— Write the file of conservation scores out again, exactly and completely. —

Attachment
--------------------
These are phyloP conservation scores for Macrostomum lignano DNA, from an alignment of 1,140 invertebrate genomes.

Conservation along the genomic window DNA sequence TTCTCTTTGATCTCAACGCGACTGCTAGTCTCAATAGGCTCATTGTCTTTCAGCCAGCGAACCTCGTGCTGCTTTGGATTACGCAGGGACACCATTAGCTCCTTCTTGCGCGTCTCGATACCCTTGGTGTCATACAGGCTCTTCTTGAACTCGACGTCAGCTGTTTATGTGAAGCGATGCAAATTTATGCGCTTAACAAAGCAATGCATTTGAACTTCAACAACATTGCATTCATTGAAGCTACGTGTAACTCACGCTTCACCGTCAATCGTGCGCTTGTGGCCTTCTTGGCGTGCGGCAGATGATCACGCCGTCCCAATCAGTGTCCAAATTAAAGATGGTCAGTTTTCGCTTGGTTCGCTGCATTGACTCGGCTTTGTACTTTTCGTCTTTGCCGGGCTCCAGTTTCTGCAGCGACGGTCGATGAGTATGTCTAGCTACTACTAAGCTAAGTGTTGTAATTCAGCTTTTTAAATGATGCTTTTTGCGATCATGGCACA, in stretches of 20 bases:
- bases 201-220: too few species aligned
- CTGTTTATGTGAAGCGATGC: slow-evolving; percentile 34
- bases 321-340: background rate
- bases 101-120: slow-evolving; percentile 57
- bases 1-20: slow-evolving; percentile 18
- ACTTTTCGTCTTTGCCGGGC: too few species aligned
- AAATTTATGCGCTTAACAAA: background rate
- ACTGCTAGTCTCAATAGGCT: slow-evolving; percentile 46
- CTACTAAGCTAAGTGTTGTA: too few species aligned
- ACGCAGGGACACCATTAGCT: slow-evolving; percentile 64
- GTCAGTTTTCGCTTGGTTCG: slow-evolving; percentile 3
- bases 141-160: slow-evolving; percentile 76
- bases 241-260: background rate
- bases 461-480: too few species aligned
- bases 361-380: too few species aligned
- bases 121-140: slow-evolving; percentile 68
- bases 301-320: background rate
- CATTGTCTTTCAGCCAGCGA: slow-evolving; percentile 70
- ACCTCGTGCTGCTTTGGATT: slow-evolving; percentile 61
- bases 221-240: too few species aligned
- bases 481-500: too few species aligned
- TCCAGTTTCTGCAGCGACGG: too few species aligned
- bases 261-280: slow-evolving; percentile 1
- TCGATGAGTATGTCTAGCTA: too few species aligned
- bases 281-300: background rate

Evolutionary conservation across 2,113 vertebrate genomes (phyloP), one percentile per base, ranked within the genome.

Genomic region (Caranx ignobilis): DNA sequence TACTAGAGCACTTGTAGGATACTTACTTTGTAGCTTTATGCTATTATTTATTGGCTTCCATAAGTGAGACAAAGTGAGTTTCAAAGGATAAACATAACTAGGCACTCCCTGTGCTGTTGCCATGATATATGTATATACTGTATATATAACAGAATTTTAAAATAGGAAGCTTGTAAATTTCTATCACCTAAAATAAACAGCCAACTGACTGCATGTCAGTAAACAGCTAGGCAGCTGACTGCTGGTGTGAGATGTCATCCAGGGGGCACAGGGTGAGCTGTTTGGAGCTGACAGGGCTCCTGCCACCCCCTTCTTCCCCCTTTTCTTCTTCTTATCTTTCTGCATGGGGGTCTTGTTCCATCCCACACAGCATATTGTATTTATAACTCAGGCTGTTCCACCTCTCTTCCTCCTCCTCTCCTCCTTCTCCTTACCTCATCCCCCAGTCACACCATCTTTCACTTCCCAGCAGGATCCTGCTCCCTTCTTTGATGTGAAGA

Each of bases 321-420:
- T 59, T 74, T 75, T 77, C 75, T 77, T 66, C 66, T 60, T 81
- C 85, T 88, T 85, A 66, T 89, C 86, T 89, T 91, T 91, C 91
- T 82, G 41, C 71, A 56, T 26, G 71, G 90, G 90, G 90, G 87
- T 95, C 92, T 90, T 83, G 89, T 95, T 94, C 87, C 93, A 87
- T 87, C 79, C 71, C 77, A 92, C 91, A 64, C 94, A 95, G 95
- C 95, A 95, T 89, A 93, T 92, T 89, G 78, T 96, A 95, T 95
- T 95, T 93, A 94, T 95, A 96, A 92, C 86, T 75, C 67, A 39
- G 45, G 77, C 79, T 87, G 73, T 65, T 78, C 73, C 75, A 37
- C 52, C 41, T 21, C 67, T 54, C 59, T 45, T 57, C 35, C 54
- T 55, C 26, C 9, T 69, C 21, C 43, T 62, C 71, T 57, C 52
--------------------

These are phyloP conservation scores for Macrostomum lignano DNA, from an alignment of 1,140 invertebrate genomes.

Conservation along the genomic window DNA sequence TTCTCTTTGATCTCAACGCGACTGCTAGTCTCAATAGGCTCATTGTCTTTCAGCCAGCGAACCTCGTGCTGCTTTGGATTACGCAGGGACACCATTAGCTCCTTCTTGCGCGTCTCGATACCCTTGGTGTCATACAGGCTCTTCTTGAACTCGACGTCAGCTGTTTATGTGAAGCGATGCAAATTTATGCGCTTAACAAAGCAATGCATTTGAACTTCAACAACATTGCATTCATTGAAGCTACGTGTAACTCACGCTTCACCGTCAATCGTGCGCTTGTGGCCTTCTTGGCGTGCGGCAGATGATCACGCCGTCCCAATCAGTGTCCAAATTAAAGATGGTCAGTTTTCGCTTGGTTCGCTGCATTGACTCGGCTTTGTACTTTTCGTCTTTGCCGGGCTCCAGTTTCTGCAGCGACGGTCGATGAGTATGTCTAGCTACTACTAAGCTAAGTGTTGTAATTCAGCTTTTTAAATGATGCTTTTTGCGATCATGGCACA, in stretches of 20 bases:
- bases 201-220: too few species aligned
- CTGTTTATGTGAAGCGATGC: slow-evolving; percentile 34
- bases 321-340: background rate
- bases 101-120: slow-evolving; percentile 57
- bases 1-20: slow-evolving; percentile 18
- ACTTTTCGTCTTTGCCGGGC: too few species aligned
- AAATTTATGCGCTTAACAAA: background rate
- ACTGCTAGTCTCAATAGGCT: slow-evolving; percentile 46
- CTACTAAGCTAAGTGTTGTA: too few species aligned
- ACGCAGGGACACCATTAGCT: slow-evolving; percentile 64
- GTCAGTTTTCGCTTGGTTCG: slow-evolving; percentile 3
- bases 141-160: slow-evolving; percentile 76
- bases 241-260: background rate
- bases 461-480: too few species aligned
- bases 361-380: too few species aligned
- bases 121-140: slow-evolving; percentile 68
- bases 301-320: background rate
- CATTGTCTTTCAGCCAGCGA: slow-evolving; percentile 70
- ACCTCGTGCTGCTTTGGATT: slow-evolving; percentile 61
- bases 221-240: too few species aligned
- bases 481-500: too few species aligned
- TCCAGTTTCTGCAGCGACGG: too few species aligned
- bases 261-280: slow-evolving; percentile 1
- TCGATGAGTATGTCTAGCTA: too few species aligned
- bases 281-300: background rate

Evolutionary conservation across 2,113 vertebrate genomes (phyloP), one percentile per base, ranked within the genome.

Genomic region (Caranx ignobilis): DNA sequence TACTAGAGCACTTGTAGGATACTTACTTTGTAGCTTTATGCTATTATTTATTGGCTTCCATAAGTGAGACAAAGTGAGTTTCAAAGGATAAACATAACTAGGCACTCCCTGTGCTGTTGCCATGATATATGTATATACTGTATATATAACAGAATTTTAAAATAGGAAGCTTGTAAATTTCTATCACCTAAAATAAACAGCCAACTGACTGCATGTCAGTAAACAGCTAGGCAGCTGACTGCTGGTGTGAGATGTCATCCAGGGGGCACAGGGTGAGCTGTTTGGAGCTGACAGGGCTCCTGCCACCCCCTTCTTCCCCCTTTTCTTCTTCTTATCTTTCTGCATGGGGGTCTTGTTCCATCCCACACAGCATATTGTATTTATAACTCAGGCTGTTCCACCTCTCTTCCTCCTCCTCTCCTCCTTCTCCTTACCTCATCCCCCAGTCACACCATCTTTCACTTCCCAGCAGGATCCTGCTCCCTTCTTTGATGTGAAGA

Each of bases 321-420:
- T 59, T 74, T 75, T 77, C 75, T 77, T 66, C 66, T 60, T 81
- C 85, T 88, T 85, A 66, T 89, C 86, T 89, T 91, T 91, C 91
- T 82, G 41, C 71, A 56, T 26, G 71, G 90, G 90, G 90, G 87
- T 95, C 92, T 90, T 83, G 89, T 95, T 94, C 87, C 93, A 87
- T 87, C 79, C 71, C 77, A 92, C 91, A 64, C 94, A 95, G 95
- C 95, A 95, T 89, A 93, T 92, T 89, G 78, T 96, A 95, T 95
- T 95, T 93, A 94, T 95, A 96, A 92, C 86, T 75, C 67, A 39
- G 45, G 77, C 79, T 87, G 73, T 65, T 78, C 73, C 75, A 37
- C 52, C 41, T 21, C 67, T 54, C 59, T 45, T 57, C 35, C 54
- T 55, C 26, C 9, T 69, C 21, C 43, T 62, C 71, T 57, C 52